This process of rebirth happens with little or no freedom of choice for most of
us. Ordinarily, we have no more control over our rebirth than we do over our dreams.
However, through spiritual practice, it is possible to obtain control over this
process and direct your rebirths towards your continual spiritual growth.
Learn More: See Chogyam Trungpa, Cutting Through Spiritual Materialism and Khenpo
Karthar, Dharma Paths for a discussion of the Six Realms. Sogyal Rinpoche discusses
Buddha Nature and the process of death and rebirth in The Tibetan Book of Living
and Dying. A traditional discussion of these basic teachings is found in Gampopa's
Jewel Ornament of Liberation (translated by Khenpo Konchog Gyaltsen).
THE PATH: Overcoming Confusion. We need to recognize that although the nature
of our minds is obscured by confusion, it is not harmed by that confusion -- just
as a mirror may reflect all kinds of negative things but is not itself harmed
by the reflections. So we don't need to feel bad about ourselves. In fact, all
we have to do is relax and slowly penetrate the negativity that obscures our enlightened
nature, and our own Buddha-qualities will naturally shine out more and more. All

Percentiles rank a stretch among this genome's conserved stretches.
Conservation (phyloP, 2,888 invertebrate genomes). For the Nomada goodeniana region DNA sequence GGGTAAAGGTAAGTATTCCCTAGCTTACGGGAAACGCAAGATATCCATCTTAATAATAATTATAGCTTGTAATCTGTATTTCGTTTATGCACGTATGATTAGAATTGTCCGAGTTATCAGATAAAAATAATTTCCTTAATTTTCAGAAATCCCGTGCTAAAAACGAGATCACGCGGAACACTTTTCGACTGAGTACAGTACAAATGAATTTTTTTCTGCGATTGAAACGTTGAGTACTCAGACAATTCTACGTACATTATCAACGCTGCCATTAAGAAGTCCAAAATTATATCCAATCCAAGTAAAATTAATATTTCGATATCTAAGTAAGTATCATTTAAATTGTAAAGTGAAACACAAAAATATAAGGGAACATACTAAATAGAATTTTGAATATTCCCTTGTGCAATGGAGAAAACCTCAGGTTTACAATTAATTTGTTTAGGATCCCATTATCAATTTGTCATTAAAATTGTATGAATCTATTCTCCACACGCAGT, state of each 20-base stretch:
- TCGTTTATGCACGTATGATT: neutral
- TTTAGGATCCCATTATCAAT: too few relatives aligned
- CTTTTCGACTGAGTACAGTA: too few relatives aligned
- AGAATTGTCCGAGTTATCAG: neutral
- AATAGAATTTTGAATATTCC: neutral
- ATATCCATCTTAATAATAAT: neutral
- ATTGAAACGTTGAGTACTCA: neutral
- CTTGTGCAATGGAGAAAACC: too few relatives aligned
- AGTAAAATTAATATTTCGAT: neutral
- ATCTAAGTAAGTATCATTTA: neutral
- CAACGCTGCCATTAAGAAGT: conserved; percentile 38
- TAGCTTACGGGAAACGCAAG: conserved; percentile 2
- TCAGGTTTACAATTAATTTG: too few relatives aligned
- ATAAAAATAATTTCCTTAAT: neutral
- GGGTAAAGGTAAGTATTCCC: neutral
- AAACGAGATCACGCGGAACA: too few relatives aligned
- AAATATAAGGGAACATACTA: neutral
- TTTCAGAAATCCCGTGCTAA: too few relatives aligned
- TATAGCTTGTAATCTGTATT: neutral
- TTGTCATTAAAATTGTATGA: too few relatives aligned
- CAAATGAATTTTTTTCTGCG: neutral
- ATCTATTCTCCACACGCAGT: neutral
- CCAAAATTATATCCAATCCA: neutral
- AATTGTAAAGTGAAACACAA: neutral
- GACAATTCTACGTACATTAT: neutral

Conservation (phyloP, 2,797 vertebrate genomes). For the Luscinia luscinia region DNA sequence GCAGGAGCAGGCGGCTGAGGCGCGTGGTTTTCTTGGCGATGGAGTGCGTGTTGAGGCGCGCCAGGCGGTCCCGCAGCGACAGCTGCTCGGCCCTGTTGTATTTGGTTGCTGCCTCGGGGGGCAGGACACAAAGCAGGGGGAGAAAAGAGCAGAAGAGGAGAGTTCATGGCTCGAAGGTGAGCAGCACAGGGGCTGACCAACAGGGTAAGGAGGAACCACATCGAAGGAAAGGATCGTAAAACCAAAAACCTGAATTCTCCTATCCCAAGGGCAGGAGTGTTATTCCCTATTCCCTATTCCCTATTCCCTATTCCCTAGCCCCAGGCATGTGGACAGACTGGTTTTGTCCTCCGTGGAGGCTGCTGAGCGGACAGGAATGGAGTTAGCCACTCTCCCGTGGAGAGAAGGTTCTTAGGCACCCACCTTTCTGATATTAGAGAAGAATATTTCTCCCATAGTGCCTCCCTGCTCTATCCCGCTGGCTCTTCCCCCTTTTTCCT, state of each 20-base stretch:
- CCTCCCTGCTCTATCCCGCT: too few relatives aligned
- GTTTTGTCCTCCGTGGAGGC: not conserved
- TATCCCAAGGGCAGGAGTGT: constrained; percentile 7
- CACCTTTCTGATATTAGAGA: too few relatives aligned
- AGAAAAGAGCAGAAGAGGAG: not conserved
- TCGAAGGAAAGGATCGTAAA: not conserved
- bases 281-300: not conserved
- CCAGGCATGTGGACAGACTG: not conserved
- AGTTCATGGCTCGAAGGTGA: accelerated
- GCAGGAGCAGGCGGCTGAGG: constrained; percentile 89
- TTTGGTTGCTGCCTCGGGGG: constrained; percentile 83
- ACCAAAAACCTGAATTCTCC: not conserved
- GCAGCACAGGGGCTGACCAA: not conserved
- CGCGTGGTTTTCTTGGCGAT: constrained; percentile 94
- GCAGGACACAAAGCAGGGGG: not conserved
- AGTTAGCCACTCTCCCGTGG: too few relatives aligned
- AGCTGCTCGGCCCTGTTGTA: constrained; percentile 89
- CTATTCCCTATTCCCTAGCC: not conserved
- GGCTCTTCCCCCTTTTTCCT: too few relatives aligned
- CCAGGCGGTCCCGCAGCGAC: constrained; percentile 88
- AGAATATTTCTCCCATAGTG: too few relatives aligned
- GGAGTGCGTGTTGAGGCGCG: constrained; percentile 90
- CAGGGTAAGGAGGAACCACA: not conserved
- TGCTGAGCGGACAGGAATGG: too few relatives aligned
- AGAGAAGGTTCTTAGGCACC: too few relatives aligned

Buddhist practice is about unveiling the enlightened qualities that are inherent
in the nature of our minds.
The confusion that veils our Buddha Nature is based on "ignorance" (marigpa).
Ignorance is a fundamental misunderstanding and misperception of ourselves and
our world. We are continually projecting our own preconceived ideas and concepts
onto our experience, which blocks us from experiencing things the way they actually
are. This confusion gives rise to all of our negative emotions and karma.
"How things really are" is described in Buddhist philosophy as Emptiness
(shunyata). Emptiness is often MIS-understood in the West to mean "nothingness",
as if to say that nothing exists. This extreme view is known as "nihilism",
and it is a great obstacle to Buddhist practice. If you cling to the idea that
nothing exists, then you may behave in ways that only solidify your own ego and
cause harm to yourself and others.
On the other hand, emptiness DOES mean that things don't exist the way we think
they do. Things seem real and solid and permanent to us, but when we analyze closely,
we see that everything is impermanent and constantly changing. In other words,
they are "empty" of our confused projections. Recognizing this not just
intellectually but experientially removes our ignorance and confusion, and creates
a tremendous sense of space in our lives. An example that is traditionally given
is that of a person who mistakes a coiled rope for a snake, and experiences tremendous
fear and suffering because of that. However, through investigation, the person
realizes that it is just a rope, and that there was never a snake there in the
first place -- and the fear and suffering vanishes. It was based on illusion.
Through studying Buddhist philosophy, and developing helpful and correct concepts
about the world by contemplating the teachings, our spiritual practice can develop
more powerfully. Eventually though, we need to move beyond a merely conceptual